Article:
June live cattle showed encouraging signs today as it moved above $152 this afternoon. While positive, the next step necessary to build confidence in the move would be a close above Monday’s high of $152.925.


Lean hog futures continue to consolidate while the cash market plays catch-up.

The lead May lean hog futures contract is scheduled to go off the board tomorrow. It posted modest gains through much of the day on ideas that the cash index will continue its rise. Meanwhile, the deferred contracts continued to consolidate, with June lean hogs consolidating largely just below $85 per cwt. The market was over-bought and at a premium to the cash market, giving it some room to consolidate while demand adjusts to three-month highs in cash and product prices.

Today’s Midwest cash market was largely steady to $1 higher today, with the closely watched Iowa/Southern Minnesota market steady to $0.25 higher. The latest CME 2-day lean hog came in at $79.09 per cwt, up $1.11 on the day, up $6.05 on the week and up $19.51 over the past 27 consecutive trading days with gains.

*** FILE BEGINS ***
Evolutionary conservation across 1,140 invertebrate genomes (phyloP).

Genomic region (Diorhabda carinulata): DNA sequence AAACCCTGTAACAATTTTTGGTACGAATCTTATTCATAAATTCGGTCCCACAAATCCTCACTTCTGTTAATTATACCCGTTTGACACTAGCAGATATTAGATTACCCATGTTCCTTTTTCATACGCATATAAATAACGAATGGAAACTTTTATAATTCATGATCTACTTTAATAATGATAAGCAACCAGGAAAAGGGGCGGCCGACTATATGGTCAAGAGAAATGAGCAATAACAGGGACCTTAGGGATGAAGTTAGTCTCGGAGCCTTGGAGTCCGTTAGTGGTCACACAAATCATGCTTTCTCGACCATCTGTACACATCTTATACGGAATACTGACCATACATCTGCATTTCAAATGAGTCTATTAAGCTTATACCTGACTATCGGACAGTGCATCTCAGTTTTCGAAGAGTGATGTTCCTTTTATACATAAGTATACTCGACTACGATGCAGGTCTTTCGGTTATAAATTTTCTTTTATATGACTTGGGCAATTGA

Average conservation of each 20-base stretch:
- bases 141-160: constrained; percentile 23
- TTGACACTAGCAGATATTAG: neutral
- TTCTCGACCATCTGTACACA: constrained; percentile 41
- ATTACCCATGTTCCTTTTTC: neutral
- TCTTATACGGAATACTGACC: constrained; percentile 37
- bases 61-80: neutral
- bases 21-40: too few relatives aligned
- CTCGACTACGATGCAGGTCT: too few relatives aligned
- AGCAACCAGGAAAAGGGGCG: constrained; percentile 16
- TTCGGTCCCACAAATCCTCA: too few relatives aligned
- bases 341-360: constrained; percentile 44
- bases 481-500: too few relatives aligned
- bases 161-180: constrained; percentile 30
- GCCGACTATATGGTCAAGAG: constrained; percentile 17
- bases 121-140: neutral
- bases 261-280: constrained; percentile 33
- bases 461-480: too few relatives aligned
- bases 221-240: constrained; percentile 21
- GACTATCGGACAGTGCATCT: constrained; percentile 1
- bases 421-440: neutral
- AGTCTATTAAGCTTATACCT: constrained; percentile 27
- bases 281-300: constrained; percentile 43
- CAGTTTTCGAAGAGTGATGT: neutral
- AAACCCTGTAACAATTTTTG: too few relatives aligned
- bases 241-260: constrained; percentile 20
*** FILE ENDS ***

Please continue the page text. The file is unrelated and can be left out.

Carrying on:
Product movement rose to 335 loads on Tuesday, up from 220 loads the previous day, but down from a strong 464 loads the previous week. However, prices continue to climb. The composite pork product price rose to a fresh three-month high of $83.67 per cwt, up $2.67 on the day, up $7.65 over the past week and up $16.19 over the past 14 consecutive trading days. Movement at midday today was good at 230 loads, but the composite pork product price slipped $0.68 to $82.99 per cwt.

Today’s kill is pegged at 418,000 head, up 2,000 from the previous week and up 10,000 from the previous year. Week-to-date kill is pegged at 1.250 million head, down 10,000 from the previous week, but up 36,000 from the same period last year.

Closing Market Snapshot


All opinions expressed in this commentary are solely those of Water Street Advisory. This data and these comments are provided for information purposes only and are not intended to be used for specific trading strategies. Although all information is believed to be reliable, we cannot guarantee its accuracy or completeness. There is significant risk of loss involved in commodity futures and options trading and may not be suitable for all investors.




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Arlan Suderman | Senior Market Analyst
WATER STREET ADVISORY® | www.waterstreet.org
(316) 729-4599 | asuderman@waterstreet.org